Amid peace talks, a call for a Blue White Future

Gilead Sher image
Gilead Sher

As negotiations between Israel and the Palestinian Authority continue out of public eye, an Israeli organization is attempting to lay the groundwork for one of the most contentious issues to be resolved: the relocation of Israeli settlers.

Blue White Future, a civil society movement,  was founded by Ami Ayalon, the former Director of the Israel Security Agency, also known as the Shin Bet; Gilead Sher, a former senior peace negotiator; and Orni Petruschka, a high-tech entrepreneur and former IAF fighter pilot.

Sher, who was Israel's co-chief negotiator at the Camp David and Taba summits, was in Chicago in late August. He described the movement's aim as "securing the future of Israel as the nation-state of the Jewish people and as a democracy within recognized, safe and legitimized borders.

"We believe that it is imperative that Israel disassociates from the Palestinians in order for a two-people solution to be attained. In the case it is not attained throughout negotiations, Israel should be prepared to do it on its own … in order to have the boundaries of the State of Israel encompass a Jewish democracy," he said.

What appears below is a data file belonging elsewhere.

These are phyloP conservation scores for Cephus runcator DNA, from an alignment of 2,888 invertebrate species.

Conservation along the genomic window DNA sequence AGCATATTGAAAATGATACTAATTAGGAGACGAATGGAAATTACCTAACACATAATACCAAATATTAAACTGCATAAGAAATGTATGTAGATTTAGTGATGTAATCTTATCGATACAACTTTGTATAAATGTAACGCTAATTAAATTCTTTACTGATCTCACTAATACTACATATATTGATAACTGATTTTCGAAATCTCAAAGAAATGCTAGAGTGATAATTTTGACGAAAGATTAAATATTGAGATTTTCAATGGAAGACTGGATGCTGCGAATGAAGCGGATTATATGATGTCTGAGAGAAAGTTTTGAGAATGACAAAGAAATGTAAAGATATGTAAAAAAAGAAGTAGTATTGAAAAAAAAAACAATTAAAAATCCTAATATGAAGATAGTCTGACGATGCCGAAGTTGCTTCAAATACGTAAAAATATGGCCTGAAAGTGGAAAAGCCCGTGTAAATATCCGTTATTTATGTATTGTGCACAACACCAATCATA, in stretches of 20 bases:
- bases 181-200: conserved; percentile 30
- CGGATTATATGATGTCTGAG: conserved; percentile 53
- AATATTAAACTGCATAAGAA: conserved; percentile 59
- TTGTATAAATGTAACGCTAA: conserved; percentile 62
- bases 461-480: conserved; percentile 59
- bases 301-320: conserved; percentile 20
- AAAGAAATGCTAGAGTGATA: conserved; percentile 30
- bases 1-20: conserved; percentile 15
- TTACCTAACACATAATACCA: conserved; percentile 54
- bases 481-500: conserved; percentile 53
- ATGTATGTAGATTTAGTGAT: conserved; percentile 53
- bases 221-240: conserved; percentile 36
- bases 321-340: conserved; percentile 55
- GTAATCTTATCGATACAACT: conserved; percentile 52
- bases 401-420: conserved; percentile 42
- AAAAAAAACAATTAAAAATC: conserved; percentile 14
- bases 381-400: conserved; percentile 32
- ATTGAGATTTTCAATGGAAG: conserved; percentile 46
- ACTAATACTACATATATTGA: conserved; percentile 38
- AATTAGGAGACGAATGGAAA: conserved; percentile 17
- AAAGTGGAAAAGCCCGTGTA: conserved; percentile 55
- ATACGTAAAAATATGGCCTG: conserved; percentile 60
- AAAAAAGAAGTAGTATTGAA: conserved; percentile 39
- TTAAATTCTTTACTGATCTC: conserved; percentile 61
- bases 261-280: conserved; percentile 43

The central plan is to persuade 100,000 settlers living in communities beyond Israel's security fence to willingly relocate. To advance its plan, BWF is focusing on three areas: identifying existing or attainable infrastructure needs; drafting legislation to address compensation, relocation and absorption of the settlers; and outreach to the settler community.

Any discussion concerning relocation of settlers invariably raises comparisons to the August 2005 unilateral withdrawal from the Gaza Strip, with its heart-wrenching images of families tearfully leaving their homes and synagogues under IDF escort. Despite assurances from government officials that plans were in place to find them new housing and jobs, complications arose that persisted for years. According to YNET, an Israeli online news source, by 2007 only 56.8% of evacuees had found employment and in June 2010, 70% were still living in mobile homes.

An Aug. 18 report in the Jerusalem Post quoted a Knesset study, released three years ago, that concluded the financial cost of the disengagement equaled nearly $3 billion - without taking into consideration the considerable costs of unemployment and insurance and income guarantee payments by the National Insurance Institute.

Sher said they had "learned and studied all the lessons from the Gaza disengagement.... We are … calling upon the government to start planning today for the relocations extending years ahead, not at the very last minute. We provide the settlers with the possibility to relocate willingly, not subject to law enforcement."

For more on Sher's thoughts about the current peace talks, and how they differ from previous rounds, click here.



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